"Preventative medicine" has been a buzzword for decades, and there are many science-backed regimens that can help protect you from serious disease. But taking a daily multivitamin isn't necessarily one of them. Some of the ingredients in those supplements can lead to health problems. Here are five of the dangers you might encounter when taking multivitamins—always know what you're taking, and it's a good idea to consult your healthcare provider about what supplements you're taking in conjunction with other medications. Read on—and to ensure your health and the health of others, don't miss these Sure Signs You Had COVID and Didn't Know It.
You'll Waste Your Money
If you're interested in taking multivitamins for protection against serious disease, you should know that science doesn't quite support that decision. In 2018, researchers from Johns Hopkins analyzed studies involving almost half a million people and determined that taking multivitamins doesn't lower your risk of heart disease, cancer, cognitive decline, or early death. Their advice: Don't waste your money on multivitamins; get the vitamins and minerals you need from food.
Increased Cancer Risk
If you choose to take a multivitamin, be wary of the amount of biotin it contains. Kathryn Boling, MD, a family medicine doctor with Mercy Medical Center in Baltimore, recommends her patients take no more than 1 mg (1,000 mcg) of biotin daily. The reason: One study showed that men had an increased risk of lung cancer after taking megadoses of biotin (5 mg to 10 mg daily).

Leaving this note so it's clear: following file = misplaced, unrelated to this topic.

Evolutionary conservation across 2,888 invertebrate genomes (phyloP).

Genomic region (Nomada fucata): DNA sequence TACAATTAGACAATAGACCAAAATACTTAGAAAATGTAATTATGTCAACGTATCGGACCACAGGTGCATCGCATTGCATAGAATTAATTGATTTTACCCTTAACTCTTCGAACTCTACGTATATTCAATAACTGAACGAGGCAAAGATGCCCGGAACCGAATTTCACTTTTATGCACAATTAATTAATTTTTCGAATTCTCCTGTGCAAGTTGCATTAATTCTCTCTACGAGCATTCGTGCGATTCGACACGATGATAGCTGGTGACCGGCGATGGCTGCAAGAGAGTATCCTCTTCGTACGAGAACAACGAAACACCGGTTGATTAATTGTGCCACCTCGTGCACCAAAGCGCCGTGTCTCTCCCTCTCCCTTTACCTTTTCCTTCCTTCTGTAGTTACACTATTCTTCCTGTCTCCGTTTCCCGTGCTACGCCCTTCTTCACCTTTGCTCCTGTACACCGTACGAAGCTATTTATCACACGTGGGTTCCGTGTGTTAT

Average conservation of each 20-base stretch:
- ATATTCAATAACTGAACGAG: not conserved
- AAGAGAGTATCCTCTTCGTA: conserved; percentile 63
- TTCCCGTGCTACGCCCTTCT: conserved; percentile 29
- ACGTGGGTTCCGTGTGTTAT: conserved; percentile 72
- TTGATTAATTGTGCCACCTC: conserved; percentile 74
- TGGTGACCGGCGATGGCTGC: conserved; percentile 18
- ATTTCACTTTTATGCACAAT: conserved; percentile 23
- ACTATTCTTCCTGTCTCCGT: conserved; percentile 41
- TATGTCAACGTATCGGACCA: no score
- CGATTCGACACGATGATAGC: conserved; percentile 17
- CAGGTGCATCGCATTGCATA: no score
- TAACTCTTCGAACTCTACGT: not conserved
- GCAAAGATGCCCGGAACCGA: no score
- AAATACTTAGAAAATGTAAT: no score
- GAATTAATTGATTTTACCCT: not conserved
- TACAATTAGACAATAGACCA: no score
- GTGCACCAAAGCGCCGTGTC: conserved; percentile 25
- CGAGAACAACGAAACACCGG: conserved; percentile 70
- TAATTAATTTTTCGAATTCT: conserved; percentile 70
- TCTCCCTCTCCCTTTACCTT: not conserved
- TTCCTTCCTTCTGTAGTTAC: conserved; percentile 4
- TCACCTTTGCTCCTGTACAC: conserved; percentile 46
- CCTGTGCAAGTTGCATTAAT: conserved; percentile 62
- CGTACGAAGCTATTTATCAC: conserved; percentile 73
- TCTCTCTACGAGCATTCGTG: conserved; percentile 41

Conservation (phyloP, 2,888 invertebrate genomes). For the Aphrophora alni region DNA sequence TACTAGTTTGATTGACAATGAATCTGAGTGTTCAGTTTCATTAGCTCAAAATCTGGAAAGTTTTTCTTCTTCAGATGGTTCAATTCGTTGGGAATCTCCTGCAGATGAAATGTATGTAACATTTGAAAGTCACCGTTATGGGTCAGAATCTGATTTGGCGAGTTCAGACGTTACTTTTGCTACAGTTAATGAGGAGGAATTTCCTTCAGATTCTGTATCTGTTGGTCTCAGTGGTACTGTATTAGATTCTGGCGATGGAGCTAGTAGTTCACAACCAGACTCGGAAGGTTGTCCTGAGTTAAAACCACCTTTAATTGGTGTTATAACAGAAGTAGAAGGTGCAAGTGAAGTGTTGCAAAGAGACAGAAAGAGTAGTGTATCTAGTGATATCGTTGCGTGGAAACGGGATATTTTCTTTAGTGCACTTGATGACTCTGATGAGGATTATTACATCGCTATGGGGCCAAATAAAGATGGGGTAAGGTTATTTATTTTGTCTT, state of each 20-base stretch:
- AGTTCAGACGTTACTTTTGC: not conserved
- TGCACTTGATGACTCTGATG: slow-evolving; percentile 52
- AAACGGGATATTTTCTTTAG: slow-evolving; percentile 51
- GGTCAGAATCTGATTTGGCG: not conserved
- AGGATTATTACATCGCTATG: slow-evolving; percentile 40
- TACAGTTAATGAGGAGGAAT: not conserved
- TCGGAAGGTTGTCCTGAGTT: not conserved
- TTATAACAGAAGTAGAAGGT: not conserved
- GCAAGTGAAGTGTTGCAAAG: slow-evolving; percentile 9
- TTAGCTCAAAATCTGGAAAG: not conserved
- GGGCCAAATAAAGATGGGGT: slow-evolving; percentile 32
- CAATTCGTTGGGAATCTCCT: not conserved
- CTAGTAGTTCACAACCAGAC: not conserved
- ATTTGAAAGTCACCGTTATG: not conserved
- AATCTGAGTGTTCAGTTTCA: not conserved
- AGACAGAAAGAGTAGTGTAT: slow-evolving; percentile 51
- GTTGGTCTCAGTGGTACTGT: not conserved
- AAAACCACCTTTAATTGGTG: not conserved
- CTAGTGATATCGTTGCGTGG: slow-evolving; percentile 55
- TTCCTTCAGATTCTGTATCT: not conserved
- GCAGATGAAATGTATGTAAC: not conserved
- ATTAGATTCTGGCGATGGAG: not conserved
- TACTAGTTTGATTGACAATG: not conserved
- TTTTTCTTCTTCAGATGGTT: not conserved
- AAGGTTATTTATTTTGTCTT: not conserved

Another potentially dangerous multivitamin ingredient—and one that warrants a conversation with your doctor—is vitamin E. "Unless you have a reason to take vitamin E, you shouldn't be taking it as a random supplement," says Boling. "We used to think it was good to take because it's an antioxidant, but actually it turns out that the risk is higher than the benefit." That risk: Vitamin E thins the blood, which could turn minor injuries into serious bleeding episodes.
No supplement you take should contain the plant extract kava. "Kava, which people have taken to help them with sleep, can cause liver failure," says Boling. "I tell patients it's not safe to take orally."
Any multivitamin that contains tryptophan should be avoided. "Tryptophan is also something you can take to help you sleep, but it's linked to a disorder that's called EMS, which is a neurological condition that includes fatigue, intense muscle pain and nerve pain," says Boling. Tryptophan is naturally present in small amounts in food, such as turkey and milk, "and that's not a problem," she adds. "But you should not take a tryptophan supplement."
St. John's Wort, a super-trendy supplement a few years ago, is a prime example of how over-the-counter herbal remedies can interact with prescription medication. "You shouldn't take it along with antidepressants, and it may interfere with birth control," says Boling. And to get through life at your healthiest, don't miss: This Supplement Can Raise Your Cancer Risk, Experts Say.